Where would the line be drawn between the human driver and the vehicle in relation to liability? It is still unclear as to how this law will work in practice and what standard of driver would be applied.

 

The uncertainty

The consultation responses and review showed plenty of areas of concern that must be clarified before ALKS is rolled out. To summarise, these include:

  • ALKS technology and capability remains unclear. There is a risk that the marketing of a system to be autonomous will cause drivers to overestimate its capability (as drivers have and already do with the Tesla ‘autopilot’ function).
  • If ALKS allows drivers to take eyes off the road, concern remains as to whether the driver would be able to take control in a timely manner in unexpected situations, such as a sudden change in weather conditions or falling debris.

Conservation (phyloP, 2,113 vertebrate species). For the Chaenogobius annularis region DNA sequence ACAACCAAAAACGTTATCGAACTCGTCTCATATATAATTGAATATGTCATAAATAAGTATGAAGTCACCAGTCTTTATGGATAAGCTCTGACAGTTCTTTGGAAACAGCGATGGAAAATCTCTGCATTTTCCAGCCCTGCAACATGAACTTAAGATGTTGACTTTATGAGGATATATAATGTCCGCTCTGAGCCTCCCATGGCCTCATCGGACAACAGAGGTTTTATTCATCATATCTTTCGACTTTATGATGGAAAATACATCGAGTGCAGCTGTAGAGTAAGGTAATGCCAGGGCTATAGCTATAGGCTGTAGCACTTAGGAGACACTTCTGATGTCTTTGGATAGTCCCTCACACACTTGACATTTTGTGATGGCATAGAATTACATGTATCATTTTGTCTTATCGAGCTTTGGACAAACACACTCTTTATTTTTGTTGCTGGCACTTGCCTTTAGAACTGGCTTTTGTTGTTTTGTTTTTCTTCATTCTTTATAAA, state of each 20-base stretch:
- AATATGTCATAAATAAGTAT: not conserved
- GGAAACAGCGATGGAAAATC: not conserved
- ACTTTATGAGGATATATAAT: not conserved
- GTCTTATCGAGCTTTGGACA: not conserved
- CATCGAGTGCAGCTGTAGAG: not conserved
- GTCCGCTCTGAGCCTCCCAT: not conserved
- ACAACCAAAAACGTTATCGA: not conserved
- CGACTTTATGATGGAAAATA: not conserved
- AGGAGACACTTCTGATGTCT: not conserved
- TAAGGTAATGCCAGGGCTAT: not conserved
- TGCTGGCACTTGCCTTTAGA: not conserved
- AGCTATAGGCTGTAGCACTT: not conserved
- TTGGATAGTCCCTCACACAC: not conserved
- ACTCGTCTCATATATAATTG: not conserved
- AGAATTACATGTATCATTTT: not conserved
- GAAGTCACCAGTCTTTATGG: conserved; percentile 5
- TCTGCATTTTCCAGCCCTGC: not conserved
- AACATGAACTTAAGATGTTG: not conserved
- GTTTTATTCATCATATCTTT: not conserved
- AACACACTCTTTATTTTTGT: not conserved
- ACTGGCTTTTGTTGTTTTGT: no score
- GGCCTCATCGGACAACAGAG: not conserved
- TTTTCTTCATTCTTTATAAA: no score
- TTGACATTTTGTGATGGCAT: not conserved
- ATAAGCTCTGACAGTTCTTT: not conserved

• How are drivers to be trained on ALKS driving? Who should provide this, and should salespeople be trained in relevant guidance at the point of sale? What involvement should manufacturers have in the training process, and should learner drivers be taught ALKS driving?
  • It is not clear how ALKS might detect emergency vehicles approaching from behind with sirens and lights, requiring the vehicle to pull over.
  • ALKS does not yet have the capacity to operate effectively and would have difficulties distinguishing between road user collisions for which the vehicle should stop, and those where stopping is unnecessary. A concern would be for low impact collisions or scenarios where an ALKS vehicle skims or nudges a vehicle, causing a larger accident that the vehicle itself is unaware of and drives on.